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[214] de Balbo is the model of all that is bold, vehement, and obstinate, we used to have fine battles. Indeed the Duke do Laval, with whom I seldom failed to pass three or four hours, every day, in society somewhere, is one of the very few men I have met in Europe in whom I never saw anything to discourage the regard his general character and conduct inspired, and whom I shall always remember with unmingled gratitude and affection. . . .

Excursion to the Escorial.

Just before I left Madrid I took five days, from September 1st to the 6th, to visit the Escorial and St. Ildefonso, the two most famous royal ‘residences,’ and on all other accounts two of the most interesting spots in Spain. I set out early on the morning of the 1st, by the horse-post, which is the most agreeable mode of conveyance the country affords, and after traversing the dreary, barren waste round Madrid, in which for the space of thirty miles I saw only two meagre, dirty villages, and hardly a solitary tree, I at last entered the royal domains of the Escorial, where there are woods, if there is nothing else. These domains extend for many miles round the convent, and, even before I entered them, its domes and towers springing up on the dark, barren sides of the mountain, upon whose declivity it stands, were already visible. I spurred my horse with eagerness to greater speed, and just before eight o'clock reached the little village that has been formed round it, having, in this expeditious and not unpleasant mode of travelling, gone thirty-five (English) miles in four hours.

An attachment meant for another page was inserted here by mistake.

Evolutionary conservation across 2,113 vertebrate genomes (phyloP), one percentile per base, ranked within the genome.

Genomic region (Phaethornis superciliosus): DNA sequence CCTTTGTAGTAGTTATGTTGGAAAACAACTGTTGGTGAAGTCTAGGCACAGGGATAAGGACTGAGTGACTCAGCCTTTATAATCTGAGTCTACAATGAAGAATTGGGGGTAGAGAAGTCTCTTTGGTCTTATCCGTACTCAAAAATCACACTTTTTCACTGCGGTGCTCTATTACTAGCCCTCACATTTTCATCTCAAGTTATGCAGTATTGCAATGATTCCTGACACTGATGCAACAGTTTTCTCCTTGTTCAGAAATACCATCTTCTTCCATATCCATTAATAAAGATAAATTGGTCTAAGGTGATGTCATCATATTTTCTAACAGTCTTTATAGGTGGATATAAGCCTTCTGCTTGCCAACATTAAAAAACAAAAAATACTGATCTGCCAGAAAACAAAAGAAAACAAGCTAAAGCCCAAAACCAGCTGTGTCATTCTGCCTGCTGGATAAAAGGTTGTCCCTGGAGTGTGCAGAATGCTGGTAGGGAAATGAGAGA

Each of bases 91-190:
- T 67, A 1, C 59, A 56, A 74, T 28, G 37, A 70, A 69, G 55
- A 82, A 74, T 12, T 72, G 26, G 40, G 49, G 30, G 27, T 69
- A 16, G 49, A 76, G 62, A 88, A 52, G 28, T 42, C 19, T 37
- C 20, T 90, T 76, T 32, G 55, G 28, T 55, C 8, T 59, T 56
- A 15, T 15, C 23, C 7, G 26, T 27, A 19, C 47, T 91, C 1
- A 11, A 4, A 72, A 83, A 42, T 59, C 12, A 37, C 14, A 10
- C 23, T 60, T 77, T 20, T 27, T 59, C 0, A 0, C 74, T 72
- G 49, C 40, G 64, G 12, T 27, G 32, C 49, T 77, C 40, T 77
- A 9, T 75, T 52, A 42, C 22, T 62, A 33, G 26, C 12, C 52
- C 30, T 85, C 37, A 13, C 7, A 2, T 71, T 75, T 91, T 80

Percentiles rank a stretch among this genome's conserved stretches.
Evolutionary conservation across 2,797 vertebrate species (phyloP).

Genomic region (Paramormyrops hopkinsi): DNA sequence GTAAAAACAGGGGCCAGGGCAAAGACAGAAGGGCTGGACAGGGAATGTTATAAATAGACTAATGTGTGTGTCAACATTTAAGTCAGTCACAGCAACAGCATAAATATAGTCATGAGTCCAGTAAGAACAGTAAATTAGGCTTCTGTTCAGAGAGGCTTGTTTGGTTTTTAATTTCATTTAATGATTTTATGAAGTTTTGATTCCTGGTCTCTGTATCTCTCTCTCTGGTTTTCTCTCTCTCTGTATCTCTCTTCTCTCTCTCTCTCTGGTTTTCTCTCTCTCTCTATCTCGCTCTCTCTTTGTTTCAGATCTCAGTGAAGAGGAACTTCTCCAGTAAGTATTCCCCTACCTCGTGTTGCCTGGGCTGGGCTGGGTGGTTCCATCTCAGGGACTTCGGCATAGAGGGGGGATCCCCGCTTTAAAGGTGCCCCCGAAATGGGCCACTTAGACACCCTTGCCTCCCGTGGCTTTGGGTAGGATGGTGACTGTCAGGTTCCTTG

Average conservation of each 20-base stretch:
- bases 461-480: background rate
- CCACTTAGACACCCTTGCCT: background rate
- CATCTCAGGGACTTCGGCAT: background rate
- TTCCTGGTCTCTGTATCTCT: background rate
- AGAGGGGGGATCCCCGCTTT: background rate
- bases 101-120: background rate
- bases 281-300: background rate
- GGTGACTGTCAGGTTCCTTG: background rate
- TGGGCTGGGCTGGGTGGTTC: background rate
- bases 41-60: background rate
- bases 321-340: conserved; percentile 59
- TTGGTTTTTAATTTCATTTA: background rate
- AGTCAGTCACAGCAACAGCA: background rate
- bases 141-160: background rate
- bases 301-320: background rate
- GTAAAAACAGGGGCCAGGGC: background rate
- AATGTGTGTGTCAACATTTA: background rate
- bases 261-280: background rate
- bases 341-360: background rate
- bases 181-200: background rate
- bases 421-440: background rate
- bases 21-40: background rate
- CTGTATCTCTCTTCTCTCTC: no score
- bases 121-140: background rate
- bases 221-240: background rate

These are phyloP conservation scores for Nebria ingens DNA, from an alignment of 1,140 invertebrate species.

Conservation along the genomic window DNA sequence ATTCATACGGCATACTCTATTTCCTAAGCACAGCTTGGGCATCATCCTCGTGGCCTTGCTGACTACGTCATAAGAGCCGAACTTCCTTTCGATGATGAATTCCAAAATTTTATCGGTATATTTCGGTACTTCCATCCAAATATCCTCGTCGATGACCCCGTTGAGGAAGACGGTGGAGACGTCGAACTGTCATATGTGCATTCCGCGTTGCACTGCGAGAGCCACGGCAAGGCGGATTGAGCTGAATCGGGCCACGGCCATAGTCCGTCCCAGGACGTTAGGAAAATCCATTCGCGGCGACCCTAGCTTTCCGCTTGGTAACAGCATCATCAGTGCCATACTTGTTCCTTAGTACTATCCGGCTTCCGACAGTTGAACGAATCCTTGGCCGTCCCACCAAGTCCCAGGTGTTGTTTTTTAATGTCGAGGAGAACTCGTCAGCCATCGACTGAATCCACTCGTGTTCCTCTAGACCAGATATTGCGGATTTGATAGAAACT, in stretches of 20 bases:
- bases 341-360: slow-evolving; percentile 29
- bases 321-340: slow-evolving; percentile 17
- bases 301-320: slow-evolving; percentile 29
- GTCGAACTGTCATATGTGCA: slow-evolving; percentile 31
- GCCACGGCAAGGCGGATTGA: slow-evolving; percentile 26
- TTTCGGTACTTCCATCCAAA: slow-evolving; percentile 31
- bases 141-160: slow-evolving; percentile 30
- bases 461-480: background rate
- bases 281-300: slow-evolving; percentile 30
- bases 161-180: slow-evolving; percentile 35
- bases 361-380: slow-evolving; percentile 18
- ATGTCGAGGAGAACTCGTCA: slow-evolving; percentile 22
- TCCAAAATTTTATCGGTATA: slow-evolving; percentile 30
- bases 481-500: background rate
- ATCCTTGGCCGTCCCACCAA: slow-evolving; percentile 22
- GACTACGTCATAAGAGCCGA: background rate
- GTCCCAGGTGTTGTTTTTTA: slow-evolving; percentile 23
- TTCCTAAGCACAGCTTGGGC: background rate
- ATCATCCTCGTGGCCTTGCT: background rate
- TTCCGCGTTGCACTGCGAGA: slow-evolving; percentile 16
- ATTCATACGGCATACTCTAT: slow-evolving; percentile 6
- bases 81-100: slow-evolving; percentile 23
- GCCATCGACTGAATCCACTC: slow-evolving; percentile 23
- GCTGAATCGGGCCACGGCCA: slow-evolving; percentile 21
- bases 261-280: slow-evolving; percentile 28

The Escorial is as vulgar a name as the Tuileries. It signifies the place where scoria are thrown, and it is so called because there was formerly an iron manufactory near, that threw its scoria on this spot. Its more just name is San Lorenzo el Reale, since it is a royal convent, dedicated to Saint Lorenzo. It is a monument of the magnificence, the splendor, the superstition, and perhaps the personal fears of Philip II. It was at the battle of St. Quintin, which happened on the day of this saint,—and which is painted in fresco by Giordano round the chief staircase of the convent,—that he made a secret vow to build a monastery in his honor, if he succeeded and escaped. The battle was gained, and in 1567 he began the convent, led to this spot by the circumstance that he had often hunted here, and perhaps by his gloomy disposition, which seemed always to delight in barrenness and desolation. . . . . The convent itself is worthy of the severest

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